Then Absalom said to Ahithophel, “Give your counsel. What shall we do?” Ahithophel said to Absalom, “Go in to your father’s concubines, whom he has left to keep the house, and all Israel will hear that you have made yourself a stench to your father, and the hands of all who are with you will be strengthened.” So they pitched a tent for Absalom on the roof. And Absalom went in to his father’s concubines in the sight of all Israel. Now in those days the counsel that Ahithophel gave was as if one consulted the word of God; so was all the counsel of Ahithophel esteemed, both by David and by Absalom.
Absalom went ahead and did exactly that.
Then came a critical moment on which the rebellion itself would succeed or fail. David fled the city and Ahithophel could either give chase right away with the relatively few soldiers he had on hand, or else send for troops from around the country and hit him with an overwhelming force.
But as he was fleeing from Absolem’s rebellion, David prayed a seemingly simple and innocuous prayer.
But David went up the ascent of the Mount of Olives, weeping as he went, barefoot and with his head covered. And all the people who were with him covered their heads, and they went up, weeping as they went. And it was told David, “Ahithophel is among the conspirators with Absalom.” And David said, “O Lord, please turn the counsel of Ahithophel into foolishness.” — 2 Sam 15:30,31
David was neck-deep in trouble and it was trouble of his own making. The crap he was sinking into looked exactly the way God’s prophet had told him the judgment for his sin would look, and in the midst of it, David STILL turned to God in prayer. There’s a lesson in there for anyone willing to hear it.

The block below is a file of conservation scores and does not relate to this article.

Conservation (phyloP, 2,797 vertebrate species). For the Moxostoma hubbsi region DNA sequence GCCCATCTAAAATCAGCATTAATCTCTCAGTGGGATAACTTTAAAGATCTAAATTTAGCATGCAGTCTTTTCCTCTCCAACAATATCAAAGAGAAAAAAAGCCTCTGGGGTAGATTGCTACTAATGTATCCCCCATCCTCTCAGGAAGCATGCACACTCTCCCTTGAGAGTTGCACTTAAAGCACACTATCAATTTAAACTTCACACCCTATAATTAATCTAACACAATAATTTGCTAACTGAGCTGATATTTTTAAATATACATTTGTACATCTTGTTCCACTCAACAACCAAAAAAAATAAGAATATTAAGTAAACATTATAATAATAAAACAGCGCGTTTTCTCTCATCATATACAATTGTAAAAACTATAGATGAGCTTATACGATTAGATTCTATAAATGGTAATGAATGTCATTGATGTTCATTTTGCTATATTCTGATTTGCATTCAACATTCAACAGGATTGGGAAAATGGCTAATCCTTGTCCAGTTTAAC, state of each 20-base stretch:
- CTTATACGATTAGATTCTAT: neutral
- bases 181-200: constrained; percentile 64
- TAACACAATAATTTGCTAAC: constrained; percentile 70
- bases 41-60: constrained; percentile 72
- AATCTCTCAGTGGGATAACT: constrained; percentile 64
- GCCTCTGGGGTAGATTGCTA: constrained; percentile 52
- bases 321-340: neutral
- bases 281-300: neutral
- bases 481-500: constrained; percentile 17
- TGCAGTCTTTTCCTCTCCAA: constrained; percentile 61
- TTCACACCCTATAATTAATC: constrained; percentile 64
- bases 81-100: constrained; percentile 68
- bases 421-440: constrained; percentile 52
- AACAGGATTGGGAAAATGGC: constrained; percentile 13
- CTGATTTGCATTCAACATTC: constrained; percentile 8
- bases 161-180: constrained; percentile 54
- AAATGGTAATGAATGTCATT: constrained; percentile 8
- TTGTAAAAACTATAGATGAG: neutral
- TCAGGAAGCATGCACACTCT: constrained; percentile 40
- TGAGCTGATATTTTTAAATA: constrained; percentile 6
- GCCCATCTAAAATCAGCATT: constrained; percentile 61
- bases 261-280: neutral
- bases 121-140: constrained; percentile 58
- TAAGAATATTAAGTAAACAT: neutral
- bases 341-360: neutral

Turn the council of Ahitophel into foolishness. And God did exactly that. Another advisor, faithful to David, stayed behind as a mole and gave advice that seemed more convincing than Ahitophel’s sound wisdom. Long story short, David’s men eventually quelled the rebellion, and his kingdom was restored to him.
The moral of my story: even when you don’t HOLD power, God still HAS power. Being in the minority doesn’t mean you have no cards left to play.
Whether it’s all of England praying for a miracle at Dunkirk, a couple of parents taking on a corrupt school board with an agenda that harms kids, or a cabal of big tech, media, and billionaire ‘philanthropists’ hellbent on remaking the world in their image, we may not be able to trade punches with them in traditional ways, but that doesn’t mean we have no recourse.
In fact, the reason ClashDaily’s own Big Dawg wrote Psalms of War was to remind Christians today that David wasn’t just a man of war, he was also a man of prayer.
He got big things done and left us his blueprint of exactly how he did it.
Psalms of War: Prayers That Literally Kick Ass is a collection, from the book of Psalms, regarding how David rolled in prayer. I bet you haven’t heard these read, prayed, or sung in church against our formidable enemies — and therein lies the Church’s problem. We’re not using the spiritual weapons God gave us to waylay the powers of darkness. It might be time to dust them off and offer ‘em up if you’re truly concerned about the state of Christ’s Church and of our nation.
Also included in this book, Psalms of War, are reproductions of the author’s original art from his Biblical Badass Series of oil paintings.
This is a great gift for the prayer warriors. Real. Raw. Relevant.
The views here are those of the author and not necessarily Daily Surge
Originally posted @ Clash Daily.
Image: Adapted from: Utilisateur:Djampa – User:Djampa – Own work, CC BY-SA 4.0, https://commons.wikimedia.org/w/index.php?curid=8989407